Urban war, space, representation. The case of the Lebanese Civil War, 1975-1976

Project Leader(s): Sara Fregonese
Staff: Supervisor: Dr Alex Jeffrey ( )

In my PhD, I analyse the ways in which political violence and urban built environment impact on each other. The early Lebanese civil war (1975-1976) constitutes the empirical focus.

The research develops around three theoretical traditions. Firstly, following Critical Geopolitics, I read side by side some of the official discourses in foreign policy about the civil war, with the unofficial visions of the urban militias engaged in guerrilla fighting in Beirut.  Secondly, I build on Urban Geopolitics to address the relationship between urban materiality and late modern war.  Thirdly, I use Postcolonial Theory to analyse the implications of geopolitical discourses about the Lebanese multicultural society with Lebanon's colonial past.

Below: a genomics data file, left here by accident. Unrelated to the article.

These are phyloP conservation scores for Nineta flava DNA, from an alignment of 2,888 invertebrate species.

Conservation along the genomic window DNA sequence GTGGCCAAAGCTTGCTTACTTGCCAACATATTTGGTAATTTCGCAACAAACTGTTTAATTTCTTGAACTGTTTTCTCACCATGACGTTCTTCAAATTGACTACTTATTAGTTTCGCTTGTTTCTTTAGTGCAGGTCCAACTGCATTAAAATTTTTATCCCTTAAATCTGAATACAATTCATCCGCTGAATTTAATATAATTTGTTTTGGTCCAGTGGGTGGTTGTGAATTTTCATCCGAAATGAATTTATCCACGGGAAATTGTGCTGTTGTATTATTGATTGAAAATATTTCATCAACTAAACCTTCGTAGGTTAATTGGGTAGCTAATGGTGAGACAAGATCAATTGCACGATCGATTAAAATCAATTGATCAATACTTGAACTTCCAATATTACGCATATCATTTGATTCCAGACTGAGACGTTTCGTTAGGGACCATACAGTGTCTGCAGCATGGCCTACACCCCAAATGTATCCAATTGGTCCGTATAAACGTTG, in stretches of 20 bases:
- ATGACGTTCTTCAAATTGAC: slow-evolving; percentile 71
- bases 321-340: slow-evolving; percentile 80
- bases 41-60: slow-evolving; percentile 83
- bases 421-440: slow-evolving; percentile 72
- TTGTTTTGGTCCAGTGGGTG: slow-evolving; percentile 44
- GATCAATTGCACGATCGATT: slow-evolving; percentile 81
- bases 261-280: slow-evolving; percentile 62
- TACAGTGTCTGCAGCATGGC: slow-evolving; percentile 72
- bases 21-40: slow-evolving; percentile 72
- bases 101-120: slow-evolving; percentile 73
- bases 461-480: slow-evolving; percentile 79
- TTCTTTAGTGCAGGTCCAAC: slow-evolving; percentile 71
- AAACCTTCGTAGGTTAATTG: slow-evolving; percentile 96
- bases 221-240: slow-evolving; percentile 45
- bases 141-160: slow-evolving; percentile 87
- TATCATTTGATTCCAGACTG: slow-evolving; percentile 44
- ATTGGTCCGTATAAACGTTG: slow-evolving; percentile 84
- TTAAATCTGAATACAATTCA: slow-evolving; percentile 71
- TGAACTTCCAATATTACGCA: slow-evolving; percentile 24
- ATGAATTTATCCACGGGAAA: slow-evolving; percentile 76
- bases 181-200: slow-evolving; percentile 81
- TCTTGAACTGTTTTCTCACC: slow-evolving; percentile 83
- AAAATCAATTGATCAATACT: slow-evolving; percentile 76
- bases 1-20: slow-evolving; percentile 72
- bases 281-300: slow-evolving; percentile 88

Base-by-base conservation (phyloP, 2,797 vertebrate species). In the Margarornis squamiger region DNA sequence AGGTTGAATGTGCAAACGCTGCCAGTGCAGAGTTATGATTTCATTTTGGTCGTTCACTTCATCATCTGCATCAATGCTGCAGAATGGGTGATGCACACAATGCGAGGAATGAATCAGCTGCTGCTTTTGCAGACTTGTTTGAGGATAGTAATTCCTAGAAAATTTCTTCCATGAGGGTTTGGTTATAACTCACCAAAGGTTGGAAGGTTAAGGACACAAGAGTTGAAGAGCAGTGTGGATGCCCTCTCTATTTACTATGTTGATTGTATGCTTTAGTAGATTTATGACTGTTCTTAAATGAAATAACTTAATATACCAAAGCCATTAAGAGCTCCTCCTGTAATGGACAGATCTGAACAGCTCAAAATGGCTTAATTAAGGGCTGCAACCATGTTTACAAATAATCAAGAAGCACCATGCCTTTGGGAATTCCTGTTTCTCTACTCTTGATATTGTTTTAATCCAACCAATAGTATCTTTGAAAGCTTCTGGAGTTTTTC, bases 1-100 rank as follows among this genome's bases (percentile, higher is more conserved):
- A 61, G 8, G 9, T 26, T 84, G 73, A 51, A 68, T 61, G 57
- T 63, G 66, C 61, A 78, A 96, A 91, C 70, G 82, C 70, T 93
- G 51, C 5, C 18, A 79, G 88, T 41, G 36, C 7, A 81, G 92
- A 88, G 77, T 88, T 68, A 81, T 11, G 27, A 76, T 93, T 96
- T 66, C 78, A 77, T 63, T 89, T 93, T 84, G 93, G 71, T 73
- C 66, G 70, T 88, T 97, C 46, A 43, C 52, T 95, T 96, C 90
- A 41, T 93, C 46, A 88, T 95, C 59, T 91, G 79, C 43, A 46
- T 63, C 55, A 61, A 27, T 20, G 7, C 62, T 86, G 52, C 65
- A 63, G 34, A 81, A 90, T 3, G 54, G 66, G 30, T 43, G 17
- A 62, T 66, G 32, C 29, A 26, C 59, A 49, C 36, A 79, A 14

The study results from four-month residential fieldwork in Beirut between 2005 and 2006, during which I conducted interviews with former militia combatants, media representatives, architects and designers, who all acted as witnesses of the wartime events.

What I wish to show is how official geopolitics of the civil war focused on nation-state territoriality, was imbued of colonial tropes, and overlooked the specificities of the militia practices and discourses. I argue instead that state and non-state narratives are mutually shaped and coexisted in the daily discourses and practices of urban warfare.  

More specifically, Beirut's built fabric at once materialised this mutual shaping, and the daily militia practices and discourses (through checkpoints, partition, destruction, etc.), but also acted as a material support in order to further elaborate, spread, and legitimize these practices (symbolic representation of buildings, etc.).